Arriva’s bumpy first year
A year ago, when Minister Austin Gatt unveiled the new public transport service, he did so in a blaze of promises.
People who did not want to use the buses, he pledged among other things, would no longer be able to use the excuse of unreliable timings.
But, one year after the smart, aquamarine Arriva buses replaced the old yellow clunkers, commuters are still complaining that the service often does not run on time.
It is just one example of how it has failed to live up to the hype – although there have been distinct improvements in several areas over the past few months.
An Arriva spokesman gave the company’s own excuse for the new “unreliable timings the service was “at times” disrupted by traffic congestion, road works and badly parked vehicles.
“Arriva respects and keeps in line with timetables and to this effect we can confirm that 99 per cent of routes are completed,” he said.
In April Dr Gatt said Arriva had been fined €284,250 since November over shortcomings in its service, including delays. During his speech on July 2, the eve of Arriva’s first day of operation, Dr Gatt did prepare the public for teething problems.
In fact the new service got off on the wrong foot, with some 100 drivers surprising everyone by not turning up for work because they disagreed over their work rosters. The issue was eventually ironed out but not before making it a nightmare for Arriva.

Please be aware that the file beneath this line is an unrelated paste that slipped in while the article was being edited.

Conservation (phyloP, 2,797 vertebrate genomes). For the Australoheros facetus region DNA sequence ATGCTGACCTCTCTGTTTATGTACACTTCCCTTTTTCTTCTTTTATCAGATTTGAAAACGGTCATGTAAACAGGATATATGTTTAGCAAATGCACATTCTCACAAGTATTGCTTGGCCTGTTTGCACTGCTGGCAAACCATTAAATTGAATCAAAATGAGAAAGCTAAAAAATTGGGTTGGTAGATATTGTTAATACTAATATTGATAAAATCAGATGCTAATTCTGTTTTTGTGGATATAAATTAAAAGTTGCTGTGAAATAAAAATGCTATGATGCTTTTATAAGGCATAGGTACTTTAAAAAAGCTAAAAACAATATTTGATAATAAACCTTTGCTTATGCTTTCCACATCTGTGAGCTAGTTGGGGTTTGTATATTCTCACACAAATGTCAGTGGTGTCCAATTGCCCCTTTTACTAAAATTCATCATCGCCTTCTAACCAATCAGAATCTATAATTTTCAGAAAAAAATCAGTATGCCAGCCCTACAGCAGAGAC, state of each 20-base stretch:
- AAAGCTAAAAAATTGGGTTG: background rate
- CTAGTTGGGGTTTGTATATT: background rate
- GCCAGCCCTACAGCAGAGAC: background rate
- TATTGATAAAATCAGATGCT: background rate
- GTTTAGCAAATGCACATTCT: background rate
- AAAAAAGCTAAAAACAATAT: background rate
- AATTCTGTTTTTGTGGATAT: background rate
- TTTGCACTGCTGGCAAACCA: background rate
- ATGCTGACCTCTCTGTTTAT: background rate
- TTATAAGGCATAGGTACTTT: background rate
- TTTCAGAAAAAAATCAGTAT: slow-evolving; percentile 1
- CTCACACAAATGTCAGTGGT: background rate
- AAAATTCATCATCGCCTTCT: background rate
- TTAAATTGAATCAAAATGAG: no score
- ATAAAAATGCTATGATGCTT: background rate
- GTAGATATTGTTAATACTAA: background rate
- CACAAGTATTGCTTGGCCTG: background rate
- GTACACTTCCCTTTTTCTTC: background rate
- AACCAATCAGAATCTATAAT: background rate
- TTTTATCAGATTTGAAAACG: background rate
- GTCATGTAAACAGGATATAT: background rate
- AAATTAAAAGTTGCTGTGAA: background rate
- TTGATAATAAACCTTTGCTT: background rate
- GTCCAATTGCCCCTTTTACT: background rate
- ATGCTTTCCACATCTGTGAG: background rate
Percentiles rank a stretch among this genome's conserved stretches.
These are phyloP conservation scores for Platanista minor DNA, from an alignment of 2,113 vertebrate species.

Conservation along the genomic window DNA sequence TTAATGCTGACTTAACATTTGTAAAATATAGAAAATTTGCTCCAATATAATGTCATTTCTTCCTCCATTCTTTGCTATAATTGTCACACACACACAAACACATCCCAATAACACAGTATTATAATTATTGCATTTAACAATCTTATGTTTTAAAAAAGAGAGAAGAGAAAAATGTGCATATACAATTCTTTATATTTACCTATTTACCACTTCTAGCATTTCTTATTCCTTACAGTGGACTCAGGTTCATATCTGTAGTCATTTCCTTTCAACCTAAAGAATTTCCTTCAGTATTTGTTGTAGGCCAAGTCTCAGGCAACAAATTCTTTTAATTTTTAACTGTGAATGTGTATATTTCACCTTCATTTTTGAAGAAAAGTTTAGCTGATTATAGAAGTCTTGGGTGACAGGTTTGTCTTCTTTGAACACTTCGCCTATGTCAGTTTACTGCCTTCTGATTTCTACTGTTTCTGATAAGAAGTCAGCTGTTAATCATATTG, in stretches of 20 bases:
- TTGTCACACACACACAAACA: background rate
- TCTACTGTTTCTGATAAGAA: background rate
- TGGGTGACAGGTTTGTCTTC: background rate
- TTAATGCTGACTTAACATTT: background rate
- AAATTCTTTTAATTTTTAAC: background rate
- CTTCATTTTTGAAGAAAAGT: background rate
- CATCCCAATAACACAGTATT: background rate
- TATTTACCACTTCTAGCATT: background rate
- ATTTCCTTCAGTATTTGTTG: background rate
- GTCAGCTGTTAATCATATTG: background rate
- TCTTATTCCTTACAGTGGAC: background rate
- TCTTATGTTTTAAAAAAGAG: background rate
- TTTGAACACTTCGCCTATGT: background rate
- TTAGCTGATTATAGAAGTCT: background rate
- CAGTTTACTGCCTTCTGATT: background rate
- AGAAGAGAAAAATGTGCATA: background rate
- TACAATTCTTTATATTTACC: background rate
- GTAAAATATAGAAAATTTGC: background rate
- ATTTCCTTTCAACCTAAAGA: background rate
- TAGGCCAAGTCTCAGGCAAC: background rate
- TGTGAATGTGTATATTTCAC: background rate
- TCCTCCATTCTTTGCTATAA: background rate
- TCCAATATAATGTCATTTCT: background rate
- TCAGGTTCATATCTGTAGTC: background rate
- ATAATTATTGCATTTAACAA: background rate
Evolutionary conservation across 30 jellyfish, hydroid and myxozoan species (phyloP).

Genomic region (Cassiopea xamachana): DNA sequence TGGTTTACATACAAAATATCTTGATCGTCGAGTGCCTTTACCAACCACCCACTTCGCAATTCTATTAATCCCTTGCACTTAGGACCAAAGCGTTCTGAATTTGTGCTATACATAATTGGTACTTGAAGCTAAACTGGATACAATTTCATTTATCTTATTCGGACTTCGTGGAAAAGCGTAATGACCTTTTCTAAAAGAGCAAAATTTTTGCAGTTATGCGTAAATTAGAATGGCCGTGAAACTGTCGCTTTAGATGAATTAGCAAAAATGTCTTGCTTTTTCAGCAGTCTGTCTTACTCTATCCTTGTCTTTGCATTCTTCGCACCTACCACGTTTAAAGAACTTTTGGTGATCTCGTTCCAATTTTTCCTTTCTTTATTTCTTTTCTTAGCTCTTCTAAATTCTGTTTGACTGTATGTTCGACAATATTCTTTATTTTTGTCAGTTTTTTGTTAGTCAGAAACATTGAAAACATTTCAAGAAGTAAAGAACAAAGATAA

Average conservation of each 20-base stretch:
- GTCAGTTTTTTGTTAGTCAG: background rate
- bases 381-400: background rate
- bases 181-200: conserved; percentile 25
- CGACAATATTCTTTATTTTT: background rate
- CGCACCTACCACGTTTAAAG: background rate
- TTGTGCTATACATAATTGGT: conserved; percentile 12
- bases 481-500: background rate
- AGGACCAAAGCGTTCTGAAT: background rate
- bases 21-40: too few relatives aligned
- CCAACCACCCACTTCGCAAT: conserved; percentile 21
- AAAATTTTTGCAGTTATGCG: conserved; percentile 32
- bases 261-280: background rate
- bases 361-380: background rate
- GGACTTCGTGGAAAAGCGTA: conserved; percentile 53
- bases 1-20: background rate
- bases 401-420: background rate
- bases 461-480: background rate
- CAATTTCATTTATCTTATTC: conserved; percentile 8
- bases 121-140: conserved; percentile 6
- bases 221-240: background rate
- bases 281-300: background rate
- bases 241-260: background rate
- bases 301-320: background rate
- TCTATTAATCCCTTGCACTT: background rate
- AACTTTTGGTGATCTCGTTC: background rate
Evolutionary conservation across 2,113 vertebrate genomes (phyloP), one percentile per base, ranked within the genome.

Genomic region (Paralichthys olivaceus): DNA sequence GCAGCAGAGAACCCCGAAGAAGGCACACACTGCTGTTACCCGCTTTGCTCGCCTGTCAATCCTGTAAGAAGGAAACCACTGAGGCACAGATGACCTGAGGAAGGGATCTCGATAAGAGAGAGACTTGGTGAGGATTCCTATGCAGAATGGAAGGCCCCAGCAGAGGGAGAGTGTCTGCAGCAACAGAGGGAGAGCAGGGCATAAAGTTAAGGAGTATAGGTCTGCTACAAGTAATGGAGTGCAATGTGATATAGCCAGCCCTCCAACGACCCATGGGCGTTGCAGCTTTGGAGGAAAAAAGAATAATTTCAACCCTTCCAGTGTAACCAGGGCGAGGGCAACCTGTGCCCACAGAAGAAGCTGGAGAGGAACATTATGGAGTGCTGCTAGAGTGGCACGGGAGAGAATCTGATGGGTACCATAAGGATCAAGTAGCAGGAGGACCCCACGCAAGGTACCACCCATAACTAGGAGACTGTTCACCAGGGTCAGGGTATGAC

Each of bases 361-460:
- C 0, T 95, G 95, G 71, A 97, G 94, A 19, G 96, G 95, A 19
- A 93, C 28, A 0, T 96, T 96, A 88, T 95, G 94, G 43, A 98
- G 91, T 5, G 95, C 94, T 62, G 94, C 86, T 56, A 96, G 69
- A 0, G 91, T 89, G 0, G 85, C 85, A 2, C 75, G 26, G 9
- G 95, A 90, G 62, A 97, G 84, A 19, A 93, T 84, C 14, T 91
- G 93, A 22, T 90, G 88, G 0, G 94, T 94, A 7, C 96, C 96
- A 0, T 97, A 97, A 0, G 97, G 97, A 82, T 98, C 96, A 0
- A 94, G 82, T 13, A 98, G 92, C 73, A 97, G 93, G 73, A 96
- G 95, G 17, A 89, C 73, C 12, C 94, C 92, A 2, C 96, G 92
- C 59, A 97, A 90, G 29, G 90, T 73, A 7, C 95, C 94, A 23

However, the drivers have remained somewhat volatile as yesterday they set up a new union to fight for their rights and handle the collective agreement, still a bone of contention.
During his speech, Dr Gatt had also said people would be experiencing more comfortable and environmentally friendly buses. Most are glad to see these two promises were, by and large, kept. Two exceptions are the lack of air conditioning in some vehicles and the occasional bump and delay experienced by commuters from countless minor accidents in which the buses have been involved.
Improved routes were also among the promises – a claim that turned out to be fiercely contested by commuters for the first few months of the service.
They complained bitterly that they were taking far too long to get to their destination.
Since then, Arriva has revamped its routes, re-introducing the direct buses to Valletta from every locality that everyone was used to from the old system, and the complaints seem to have died down.
A spokesman for the company said there were no further new routes in the pipeline.
So what are the plans for the year ahead?
“Arriva’s main challenge this year... is to increase bus usage on the Maltese islands,” he said.
“We will be promoting bus use and the services available such as airport routes, routes to popular beaches, the night service, connections to Gozo and much more.”